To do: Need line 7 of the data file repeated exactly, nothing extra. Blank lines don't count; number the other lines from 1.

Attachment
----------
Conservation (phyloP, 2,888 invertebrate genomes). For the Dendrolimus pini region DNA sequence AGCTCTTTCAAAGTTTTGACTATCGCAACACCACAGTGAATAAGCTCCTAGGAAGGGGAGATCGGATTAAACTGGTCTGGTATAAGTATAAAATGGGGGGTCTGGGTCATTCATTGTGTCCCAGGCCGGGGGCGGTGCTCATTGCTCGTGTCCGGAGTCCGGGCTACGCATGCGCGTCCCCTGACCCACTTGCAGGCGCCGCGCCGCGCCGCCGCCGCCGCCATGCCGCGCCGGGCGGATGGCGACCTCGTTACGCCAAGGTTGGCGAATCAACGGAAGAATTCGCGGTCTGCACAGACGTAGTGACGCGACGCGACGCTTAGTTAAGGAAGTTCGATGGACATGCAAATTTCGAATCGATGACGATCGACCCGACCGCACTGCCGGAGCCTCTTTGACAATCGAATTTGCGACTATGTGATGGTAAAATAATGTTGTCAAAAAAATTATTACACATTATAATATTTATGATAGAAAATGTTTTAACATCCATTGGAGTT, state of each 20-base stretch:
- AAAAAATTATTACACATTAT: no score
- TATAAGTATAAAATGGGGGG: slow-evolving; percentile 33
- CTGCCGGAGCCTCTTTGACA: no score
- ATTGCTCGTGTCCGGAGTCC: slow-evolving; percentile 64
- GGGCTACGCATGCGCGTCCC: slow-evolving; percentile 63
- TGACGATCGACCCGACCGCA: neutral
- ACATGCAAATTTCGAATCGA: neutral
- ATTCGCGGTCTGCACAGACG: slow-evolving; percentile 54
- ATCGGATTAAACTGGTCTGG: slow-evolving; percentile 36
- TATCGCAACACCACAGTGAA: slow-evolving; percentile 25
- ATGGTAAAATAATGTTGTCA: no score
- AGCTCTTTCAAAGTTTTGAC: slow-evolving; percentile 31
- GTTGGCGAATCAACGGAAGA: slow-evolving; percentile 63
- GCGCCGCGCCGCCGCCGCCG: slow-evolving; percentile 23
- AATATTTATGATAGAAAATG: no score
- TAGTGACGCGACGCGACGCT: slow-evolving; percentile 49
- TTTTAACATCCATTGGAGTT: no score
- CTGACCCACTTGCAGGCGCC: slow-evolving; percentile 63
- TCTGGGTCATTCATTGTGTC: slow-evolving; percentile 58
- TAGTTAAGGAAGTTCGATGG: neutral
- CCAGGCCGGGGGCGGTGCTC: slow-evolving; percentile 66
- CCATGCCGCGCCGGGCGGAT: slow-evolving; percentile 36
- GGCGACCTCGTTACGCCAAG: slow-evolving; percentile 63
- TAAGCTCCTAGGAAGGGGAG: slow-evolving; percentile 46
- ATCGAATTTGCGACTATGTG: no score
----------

- TGACGATCGACCCGACCGCA: neutral